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No matter how high-tech the tools, funds are raised person-to-personThis is the era of high-tech delivery of information in an instant. The Internet is accessible from any telephone line, and lap-top computers let us take the facts and figures—all the facts and figures—to wherever they’re needed. Development professionals must master this technology which lets us massage estate planning scenarios, target solicitation mailings, and develop campaign giving plans. But, we must also remember that, no matter how high-tech the tools, funds are raised person-to-person.

In Arthur Miller’s “Death of a Salesman,” Willy Loman’s rejection of new technology, when he encounters a voice recorder for the first time, is part of his slow and agonizing deterioration. The only thing he knows—selling—is slipping from his grasp, and he tries to tighten his grip on it by clinging to the past. The times are changing and Willy isn’t. But that doesn’t mean that the experience of a lifetime of selling is no longer valid when he declares, “The man who makes an appearance in the business world, the man who creates personal interest, is the man who gets ahead. Be liked and you will never want.” Willy is talking about being a salesman and having the proper temperament for the job, but he might just as well have been talking about Development Directors.

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In a recently (Oct. 3, 2014) posted blog by Kim Klein, the question of how to greet donors and prospects in letters and emails is addressed.  While the article seems to favor erring on the side of formality, when in doubt, it also recognizes that there are times to be informal, and even quite casual, during correspondence.

In FundRaiser the word processing is built into the program, allowing access to all fields of data for merging into letters as needed.  This enables you to write "form" letters that have the personal look and feel that used to be possible only through individually crafted letters.  The way you greet people in a letter can be personalized for each name record in FundRaiser, as well.

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in Trainers Blog 1750
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Don't be afraid embarrassed by your failures. Learn from them and start again.  As I was in the midst of writing this article, my wife entered the room modeling a dress she thought would be perfect for an upcoming special event. She asked my opinion. I looked her up and down, examined the garment, and then suggested that it might be a bit too dressy for the event. When will I ever learn?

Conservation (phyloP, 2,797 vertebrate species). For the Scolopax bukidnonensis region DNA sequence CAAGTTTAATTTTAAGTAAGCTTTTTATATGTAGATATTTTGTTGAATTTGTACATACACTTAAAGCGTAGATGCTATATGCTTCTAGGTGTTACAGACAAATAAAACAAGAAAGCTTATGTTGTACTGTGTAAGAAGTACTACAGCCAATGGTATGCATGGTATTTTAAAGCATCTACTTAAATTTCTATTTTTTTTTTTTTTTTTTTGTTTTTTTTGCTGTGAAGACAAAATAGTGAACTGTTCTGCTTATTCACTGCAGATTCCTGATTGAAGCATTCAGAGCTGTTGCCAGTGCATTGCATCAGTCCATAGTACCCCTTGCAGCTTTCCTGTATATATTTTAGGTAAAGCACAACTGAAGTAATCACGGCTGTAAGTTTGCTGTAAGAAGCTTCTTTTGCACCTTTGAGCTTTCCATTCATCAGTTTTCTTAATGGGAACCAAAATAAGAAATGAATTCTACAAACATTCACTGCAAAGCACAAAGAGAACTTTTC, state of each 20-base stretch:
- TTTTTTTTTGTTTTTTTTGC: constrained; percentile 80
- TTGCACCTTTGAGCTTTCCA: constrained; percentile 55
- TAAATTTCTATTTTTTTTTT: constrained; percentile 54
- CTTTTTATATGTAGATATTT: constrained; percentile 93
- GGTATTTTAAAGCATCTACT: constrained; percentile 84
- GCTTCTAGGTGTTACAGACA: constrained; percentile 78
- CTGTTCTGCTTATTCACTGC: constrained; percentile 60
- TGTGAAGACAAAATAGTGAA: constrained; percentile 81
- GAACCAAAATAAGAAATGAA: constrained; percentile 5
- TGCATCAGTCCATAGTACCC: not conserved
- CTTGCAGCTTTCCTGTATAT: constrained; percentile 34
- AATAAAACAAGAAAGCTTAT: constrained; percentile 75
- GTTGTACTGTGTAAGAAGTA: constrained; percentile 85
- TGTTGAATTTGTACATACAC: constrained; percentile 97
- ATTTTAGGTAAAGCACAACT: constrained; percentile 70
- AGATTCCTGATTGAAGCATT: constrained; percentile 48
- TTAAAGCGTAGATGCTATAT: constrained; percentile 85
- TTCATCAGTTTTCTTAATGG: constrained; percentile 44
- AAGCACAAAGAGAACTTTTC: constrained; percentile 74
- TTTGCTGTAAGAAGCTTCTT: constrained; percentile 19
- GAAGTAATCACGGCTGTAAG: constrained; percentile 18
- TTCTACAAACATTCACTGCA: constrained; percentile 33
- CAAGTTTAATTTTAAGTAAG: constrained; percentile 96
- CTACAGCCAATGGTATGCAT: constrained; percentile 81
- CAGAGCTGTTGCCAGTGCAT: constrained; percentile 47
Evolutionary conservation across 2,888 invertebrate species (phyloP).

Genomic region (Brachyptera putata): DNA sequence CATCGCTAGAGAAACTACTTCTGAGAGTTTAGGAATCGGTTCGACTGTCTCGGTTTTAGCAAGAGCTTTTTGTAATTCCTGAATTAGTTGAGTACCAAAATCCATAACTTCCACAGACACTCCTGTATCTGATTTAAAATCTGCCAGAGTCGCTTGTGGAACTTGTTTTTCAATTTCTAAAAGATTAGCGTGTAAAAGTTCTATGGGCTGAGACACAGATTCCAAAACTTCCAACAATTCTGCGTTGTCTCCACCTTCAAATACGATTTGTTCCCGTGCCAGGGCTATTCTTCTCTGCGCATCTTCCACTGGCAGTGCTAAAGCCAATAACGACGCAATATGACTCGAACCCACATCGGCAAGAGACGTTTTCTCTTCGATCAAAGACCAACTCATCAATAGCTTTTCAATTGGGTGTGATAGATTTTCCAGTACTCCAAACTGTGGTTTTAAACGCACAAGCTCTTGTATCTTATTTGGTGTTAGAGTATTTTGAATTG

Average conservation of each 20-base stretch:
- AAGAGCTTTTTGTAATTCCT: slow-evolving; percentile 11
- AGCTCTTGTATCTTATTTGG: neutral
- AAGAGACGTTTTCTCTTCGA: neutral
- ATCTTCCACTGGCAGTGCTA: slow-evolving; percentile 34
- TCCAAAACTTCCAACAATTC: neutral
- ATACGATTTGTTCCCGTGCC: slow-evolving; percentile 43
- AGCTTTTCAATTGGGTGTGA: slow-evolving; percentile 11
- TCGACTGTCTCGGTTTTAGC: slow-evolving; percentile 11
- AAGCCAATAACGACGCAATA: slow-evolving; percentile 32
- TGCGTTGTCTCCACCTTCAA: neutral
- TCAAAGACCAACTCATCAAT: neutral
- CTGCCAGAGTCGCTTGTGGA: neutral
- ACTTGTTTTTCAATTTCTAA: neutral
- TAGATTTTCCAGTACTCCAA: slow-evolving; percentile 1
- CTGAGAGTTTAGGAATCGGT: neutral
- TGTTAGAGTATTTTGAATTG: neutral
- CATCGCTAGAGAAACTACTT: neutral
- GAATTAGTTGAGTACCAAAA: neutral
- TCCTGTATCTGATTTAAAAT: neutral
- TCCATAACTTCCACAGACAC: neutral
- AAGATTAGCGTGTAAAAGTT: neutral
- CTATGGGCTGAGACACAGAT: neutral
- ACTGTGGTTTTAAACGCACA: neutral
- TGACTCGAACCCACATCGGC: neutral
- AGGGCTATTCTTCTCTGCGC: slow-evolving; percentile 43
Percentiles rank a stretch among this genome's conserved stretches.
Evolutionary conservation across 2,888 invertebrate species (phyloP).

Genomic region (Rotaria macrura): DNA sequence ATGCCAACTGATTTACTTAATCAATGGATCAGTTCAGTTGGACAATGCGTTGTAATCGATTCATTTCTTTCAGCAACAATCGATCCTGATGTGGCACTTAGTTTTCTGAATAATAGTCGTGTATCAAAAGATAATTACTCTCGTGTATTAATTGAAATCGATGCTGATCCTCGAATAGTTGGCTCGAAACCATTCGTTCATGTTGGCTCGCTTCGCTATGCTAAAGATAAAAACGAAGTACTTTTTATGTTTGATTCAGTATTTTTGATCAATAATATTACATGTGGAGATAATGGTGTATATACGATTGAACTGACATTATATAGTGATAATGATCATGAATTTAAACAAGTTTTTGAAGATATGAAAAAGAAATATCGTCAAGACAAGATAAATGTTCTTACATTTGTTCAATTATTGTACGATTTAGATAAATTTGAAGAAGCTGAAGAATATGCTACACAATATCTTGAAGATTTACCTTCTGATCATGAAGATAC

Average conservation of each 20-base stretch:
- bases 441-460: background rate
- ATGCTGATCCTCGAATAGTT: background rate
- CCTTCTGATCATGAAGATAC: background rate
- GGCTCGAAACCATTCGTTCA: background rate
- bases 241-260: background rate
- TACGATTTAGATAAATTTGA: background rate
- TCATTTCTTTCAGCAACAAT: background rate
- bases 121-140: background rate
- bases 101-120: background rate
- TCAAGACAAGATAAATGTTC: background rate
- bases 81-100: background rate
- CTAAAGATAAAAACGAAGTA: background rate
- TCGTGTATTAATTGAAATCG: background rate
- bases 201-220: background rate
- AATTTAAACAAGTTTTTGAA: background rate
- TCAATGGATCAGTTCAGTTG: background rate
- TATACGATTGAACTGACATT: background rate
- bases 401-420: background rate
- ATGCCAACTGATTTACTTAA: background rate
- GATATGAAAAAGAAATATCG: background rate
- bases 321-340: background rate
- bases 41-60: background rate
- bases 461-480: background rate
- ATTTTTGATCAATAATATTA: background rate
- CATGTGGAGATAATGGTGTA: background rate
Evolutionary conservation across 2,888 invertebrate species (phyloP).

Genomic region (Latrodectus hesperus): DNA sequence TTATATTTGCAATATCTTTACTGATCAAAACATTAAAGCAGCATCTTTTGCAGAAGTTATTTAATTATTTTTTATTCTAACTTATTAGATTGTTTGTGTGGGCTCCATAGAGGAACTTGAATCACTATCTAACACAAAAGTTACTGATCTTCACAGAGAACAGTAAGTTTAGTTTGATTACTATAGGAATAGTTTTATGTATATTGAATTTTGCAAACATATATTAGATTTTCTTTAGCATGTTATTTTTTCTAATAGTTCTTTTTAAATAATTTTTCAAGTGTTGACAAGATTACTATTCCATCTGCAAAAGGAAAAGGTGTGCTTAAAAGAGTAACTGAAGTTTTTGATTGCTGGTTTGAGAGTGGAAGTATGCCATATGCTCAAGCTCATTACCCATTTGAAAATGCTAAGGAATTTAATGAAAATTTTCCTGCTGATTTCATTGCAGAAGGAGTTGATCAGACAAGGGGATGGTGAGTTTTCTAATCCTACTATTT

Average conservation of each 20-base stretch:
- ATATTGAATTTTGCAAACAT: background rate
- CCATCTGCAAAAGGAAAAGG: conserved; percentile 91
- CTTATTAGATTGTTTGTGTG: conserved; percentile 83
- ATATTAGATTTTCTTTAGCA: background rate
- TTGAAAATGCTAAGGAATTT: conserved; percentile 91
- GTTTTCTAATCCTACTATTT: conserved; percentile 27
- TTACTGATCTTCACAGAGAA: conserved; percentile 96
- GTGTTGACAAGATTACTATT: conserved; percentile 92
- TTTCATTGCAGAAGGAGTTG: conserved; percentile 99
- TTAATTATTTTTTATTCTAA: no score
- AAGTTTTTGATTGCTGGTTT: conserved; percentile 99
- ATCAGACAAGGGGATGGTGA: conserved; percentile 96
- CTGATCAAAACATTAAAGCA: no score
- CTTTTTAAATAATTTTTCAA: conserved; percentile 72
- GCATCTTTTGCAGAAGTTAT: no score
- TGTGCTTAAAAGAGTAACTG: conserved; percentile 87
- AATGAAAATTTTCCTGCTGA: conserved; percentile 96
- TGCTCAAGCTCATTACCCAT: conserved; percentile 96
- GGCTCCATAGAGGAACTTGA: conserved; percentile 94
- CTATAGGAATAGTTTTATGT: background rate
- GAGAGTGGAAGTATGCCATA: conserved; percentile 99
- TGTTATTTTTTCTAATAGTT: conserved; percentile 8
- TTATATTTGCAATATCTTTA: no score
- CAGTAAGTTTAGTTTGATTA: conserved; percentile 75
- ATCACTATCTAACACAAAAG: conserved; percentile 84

It wasn’t the first time she had rejected what I had to say. Nor is she the only one to ever do so. As someone who has been asked by nonprofit organizations to produce campaign feasibility studies, I’m familiar with what often happens when you tell people what they don’t want to hear.

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in Non-Profit Fundraising Tips 1489
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Tony Poderis's recent blog (July 31st:  How Long Should Donors Have to Fulfill Fundraising Pledges?) proposes that the donor should be allowed to set the time limit for fulfilling any pledge they make.  Some folks might, at first glance, think this will dramatically increase the amount of work necessary to manage the overall pledge campaign, as well as the individual pledges.  With FundRaiser's Pledge Module, available in Select and standard in Professional, this should be of little concern and here is why:

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in Trainers Blog 1738
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When one neighbor helps another we strengthen our communitiesDear Kim:

You are well known as an advocate of individual donor fundraising, and many people admire you. However, you have your detractors, one of whom describes you as “the Queen of spending a lot of time to little result.” Others claim that you are simply not realistic and that real money is in foundation grants especially when you compare writing a proposal that yields $50,000 to the amount of time it would take to get that from individuals, unless you know a few really big donors. It does seem like the work of grassroots fundraising is out of proportion to the money raised. Can you comment? (And, please know that most people I talk to really love you and admire you.)

~Wanting to be a fan

Dear Potential Fan:

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in Non-Profit Fundraising Tips 1418
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Stay committed to your decisions but stay flexible in your approachIn my hands is a slick, well done brochure for a capital campaign. The nonprofit organization that has produced it wants to build a new $6.5 million facility. Dates are given for ground breaking, commencement of construction, building completion, and dedication of the new facility. It tells of several encouraging, pacesetting donations that have already been received. An impressive campaign leadership group is identified. Attractive naming opportunities are listed. Everything in the brochure speaks to a well thought out project.